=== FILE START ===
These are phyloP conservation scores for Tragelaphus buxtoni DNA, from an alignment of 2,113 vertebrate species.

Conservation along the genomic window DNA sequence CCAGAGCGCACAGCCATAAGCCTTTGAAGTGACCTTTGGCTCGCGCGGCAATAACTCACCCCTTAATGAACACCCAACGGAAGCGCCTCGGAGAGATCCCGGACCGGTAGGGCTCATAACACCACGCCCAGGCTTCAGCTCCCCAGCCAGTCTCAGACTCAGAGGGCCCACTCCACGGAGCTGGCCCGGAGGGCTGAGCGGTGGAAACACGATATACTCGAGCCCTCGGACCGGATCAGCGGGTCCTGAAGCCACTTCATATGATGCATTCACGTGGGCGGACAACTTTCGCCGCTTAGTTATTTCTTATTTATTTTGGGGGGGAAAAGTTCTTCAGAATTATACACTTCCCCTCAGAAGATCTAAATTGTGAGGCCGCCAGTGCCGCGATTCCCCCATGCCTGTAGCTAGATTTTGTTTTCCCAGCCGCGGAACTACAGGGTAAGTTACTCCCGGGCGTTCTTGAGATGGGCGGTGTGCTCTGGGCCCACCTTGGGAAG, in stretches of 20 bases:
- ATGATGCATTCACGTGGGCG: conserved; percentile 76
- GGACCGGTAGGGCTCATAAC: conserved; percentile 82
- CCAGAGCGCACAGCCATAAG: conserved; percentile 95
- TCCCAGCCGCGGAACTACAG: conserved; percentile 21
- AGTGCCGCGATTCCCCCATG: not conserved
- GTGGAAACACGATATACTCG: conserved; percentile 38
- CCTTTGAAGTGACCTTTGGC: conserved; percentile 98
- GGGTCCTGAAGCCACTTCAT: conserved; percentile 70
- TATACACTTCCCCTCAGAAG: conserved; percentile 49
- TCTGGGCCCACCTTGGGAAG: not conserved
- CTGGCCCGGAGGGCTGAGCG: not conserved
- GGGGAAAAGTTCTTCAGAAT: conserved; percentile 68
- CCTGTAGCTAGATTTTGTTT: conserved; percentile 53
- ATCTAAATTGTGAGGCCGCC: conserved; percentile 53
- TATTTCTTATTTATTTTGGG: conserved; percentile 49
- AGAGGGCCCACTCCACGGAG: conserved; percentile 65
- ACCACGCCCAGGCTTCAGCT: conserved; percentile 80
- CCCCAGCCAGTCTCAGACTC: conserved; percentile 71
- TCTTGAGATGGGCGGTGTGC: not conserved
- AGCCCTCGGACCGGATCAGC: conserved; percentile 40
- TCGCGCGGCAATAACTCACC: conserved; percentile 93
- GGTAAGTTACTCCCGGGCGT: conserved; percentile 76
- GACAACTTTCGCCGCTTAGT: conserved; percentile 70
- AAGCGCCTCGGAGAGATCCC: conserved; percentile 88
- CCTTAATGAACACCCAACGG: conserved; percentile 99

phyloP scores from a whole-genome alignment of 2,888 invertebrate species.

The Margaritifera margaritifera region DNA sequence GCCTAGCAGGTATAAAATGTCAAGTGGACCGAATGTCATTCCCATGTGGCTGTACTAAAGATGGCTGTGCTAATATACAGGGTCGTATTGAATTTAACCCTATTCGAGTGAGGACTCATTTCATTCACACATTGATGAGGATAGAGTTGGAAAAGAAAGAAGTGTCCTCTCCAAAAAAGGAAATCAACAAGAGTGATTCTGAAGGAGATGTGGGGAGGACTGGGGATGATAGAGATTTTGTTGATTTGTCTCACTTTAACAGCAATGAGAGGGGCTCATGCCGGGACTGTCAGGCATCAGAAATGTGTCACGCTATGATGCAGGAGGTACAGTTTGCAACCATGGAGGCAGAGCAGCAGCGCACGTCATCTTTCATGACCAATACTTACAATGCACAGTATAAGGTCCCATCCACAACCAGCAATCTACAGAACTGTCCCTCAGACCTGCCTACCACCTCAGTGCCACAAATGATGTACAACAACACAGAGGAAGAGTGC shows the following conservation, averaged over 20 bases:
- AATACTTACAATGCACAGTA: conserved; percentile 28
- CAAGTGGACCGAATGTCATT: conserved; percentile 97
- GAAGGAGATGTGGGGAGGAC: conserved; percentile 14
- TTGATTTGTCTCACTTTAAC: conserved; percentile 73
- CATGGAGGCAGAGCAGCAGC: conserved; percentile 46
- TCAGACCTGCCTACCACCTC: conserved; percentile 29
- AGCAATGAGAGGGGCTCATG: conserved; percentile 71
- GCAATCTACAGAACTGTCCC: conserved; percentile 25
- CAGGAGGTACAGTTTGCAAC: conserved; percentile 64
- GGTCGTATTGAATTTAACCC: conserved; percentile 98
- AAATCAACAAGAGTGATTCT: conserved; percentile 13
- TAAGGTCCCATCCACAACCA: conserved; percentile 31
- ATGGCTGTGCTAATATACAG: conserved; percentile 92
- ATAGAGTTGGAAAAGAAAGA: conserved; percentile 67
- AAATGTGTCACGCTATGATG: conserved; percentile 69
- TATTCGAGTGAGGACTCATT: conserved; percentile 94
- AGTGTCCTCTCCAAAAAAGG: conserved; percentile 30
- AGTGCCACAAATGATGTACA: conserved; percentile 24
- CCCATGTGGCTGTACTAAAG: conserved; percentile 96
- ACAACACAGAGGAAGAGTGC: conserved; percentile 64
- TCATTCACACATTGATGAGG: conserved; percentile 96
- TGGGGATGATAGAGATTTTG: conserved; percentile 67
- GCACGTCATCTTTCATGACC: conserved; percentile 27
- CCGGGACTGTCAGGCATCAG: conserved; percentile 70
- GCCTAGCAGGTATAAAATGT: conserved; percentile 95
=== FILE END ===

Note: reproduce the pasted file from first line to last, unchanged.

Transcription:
These are phyloP conservation scores for Tragelaphus buxtoni DNA, from an alignment of 2,113 vertebrate species.

Conservation along the genomic window DNA sequence CCAGAGCGCACAGCCATAAGCCTTTGAAGTGACCTTTGGCTCGCGCGGCAATAACTCACCCCTTAATGAACACCCAACGGAAGCGCCTCGGAGAGATCCCGGACCGGTAGGGCTCATAACACCACGCCCAGGCTTCAGCTCCCCAGCCAGTCTCAGACTCAGAGGGCCCACTCCACGGAGCTGGCCCGGAGGGCTGAGCGGTGGAAACACGATATACTCGAGCCCTCGGACCGGATCAGCGGGTCCTGAAGCCACTTCATATGATGCATTCACGTGGGCGGACAACTTTCGCCGCTTAGTTATTTCTTATTTATTTTGGGGGGGAAAAGTTCTTCAGAATTATACACTTCCCCTCAGAAGATCTAAATTGTGAGGCCGCCAGTGCCGCGATTCCCCCATGCCTGTAGCTAGATTTTGTTTTCCCAGCCGCGGAACTACAGGGTAAGTTACTCCCGGGCGTTCTTGAGATGGGCGGTGTGCTCTGGGCCCACCTTGGGAAG, in stretches of 20 bases:
- ATGATGCATTCACGTGGGCG: conserved; percentile 76
- GGACCGGTAGGGCTCATAAC: conserved; percentile 82
- CCAGAGCGCACAGCCATAAG: conserved; percentile 95
- TCCCAGCCGCGGAACTACAG: conserved; percentile 21
- AGTGCCGCGATTCCCCCATG: not conserved
- GTGGAAACACGATATACTCG: conserved; percentile 38
- CCTTTGAAGTGACCTTTGGC: conserved; percentile 98
- GGGTCCTGAAGCCACTTCAT: conserved; percentile 70
- TATACACTTCCCCTCAGAAG: conserved; percentile 49
- TCTGGGCCCACCTTGGGAAG: not conserved
- CTGGCCCGGAGGGCTGAGCG: not conserved
- GGGGAAAAGTTCTTCAGAAT: conserved; percentile 68
- CCTGTAGCTAGATTTTGTTT: conserved; percentile 53
- ATCTAAATTGTGAGGCCGCC: conserved; percentile 53
- TATTTCTTATTTATTTTGGG: conserved; percentile 49
- AGAGGGCCCACTCCACGGAG: conserved; percentile 65
- ACCACGCCCAGGCTTCAGCT: conserved; percentile 80
- CCCCAGCCAGTCTCAGACTC: conserved; percentile 71
- TCTTGAGATGGGCGGTGTGC: not conserved
- AGCCCTCGGACCGGATCAGC: conserved; percentile 40
- TCGCGCGGCAATAACTCACC: conserved; percentile 93
- GGTAAGTTACTCCCGGGCGT: conserved; percentile 76
- GACAACTTTCGCCGCTTAGT: conserved; percentile 70
- AAGCGCCTCGGAGAGATCCC: conserved; percentile 88
- CCTTAATGAACACCCAACGG: conserved; percentile 99

phyloP scores from a whole-genome alignment of 2,888 invertebrate species.

The Margaritifera margaritifera region DNA sequence GCCTAGCAGGTATAAAATGTCAAGTGGACCGAATGTCATTCCCATGTGGCTGTACTAAAGATGGCTGTGCTAATATACAGGGTCGTATTGAATTTAACCCTATTCGAGTGAGGACTCATTTCATTCACACATTGATGAGGATAGAGTTGGAAAAGAAAGAAGTGTCCTCTCCAAAAAAGGAAATCAACAAGAGTGATTCTGAAGGAGATGTGGGGAGGACTGGGGATGATAGAGATTTTGTTGATTTGTCTCACTTTAACAGCAATGAGAGGGGCTCATGCCGGGACTGTCAGGCATCAGAAATGTGTCACGCTATGATGCAGGAGGTACAGTTTGCAACCATGGAGGCAGAGCAGCAGCGCACGTCATCTTTCATGACCAATACTTACAATGCACAGTATAAGGTCCCATCCACAACCAGCAATCTACAGAACTGTCCCTCAGACCTGCCTACCACCTCAGTGCCACAAATGATGTACAACAACACAGAGGAAGAGTGC shows the following conservation, averaged over 20 bases:
- AATACTTACAATGCACAGTA: conserved; percentile 28
- CAAGTGGACCGAATGTCATT: conserved; percentile 97
- GAAGGAGATGTGGGGAGGAC: conserved; percentile 14
- TTGATTTGTCTCACTTTAAC: conserved; percentile 73
- CATGGAGGCAGAGCAGCAGC: conserved; percentile 46
- TCAGACCTGCCTACCACCTC: conserved; percentile 29
- AGCAATGAGAGGGGCTCATG: conserved; percentile 71
- GCAATCTACAGAACTGTCCC: conserved; percentile 25
- CAGGAGGTACAGTTTGCAAC: conserved; percentile 64
- GGTCGTATTGAATTTAACCC: conserved; percentile 98
- AAATCAACAAGAGTGATTCT: conserved; percentile 13
- TAAGGTCCCATCCACAACCA: conserved; percentile 31
- ATGGCTGTGCTAATATACAG: conserved; percentile 92
- ATAGAGTTGGAAAAGAAAGA: conserved; percentile 67
- AAATGTGTCACGCTATGATG: conserved; percentile 69
- TATTCGAGTGAGGACTCATT: conserved; percentile 94
- AGTGTCCTCTCCAAAAAAGG: conserved; percentile 30
- AGTGCCACAAATGATGTACA: conserved; percentile 24
- CCCATGTGGCTGTACTAAAG: conserved; percentile 96
- ACAACACAGAGGAAGAGTGC: conserved; percentile 64
- TCATTCACACATTGATGAGG: conserved; percentile 96
- TGGGGATGATAGAGATTTTG: conserved; percentile 67
- GCACGTCATCTTTCATGACC: conserved; percentile 27
- CCGGGACTGTCAGGCATCAG: conserved; percentile 70
- GCCTAGCAGGTATAAAATGT: conserved; percentile 95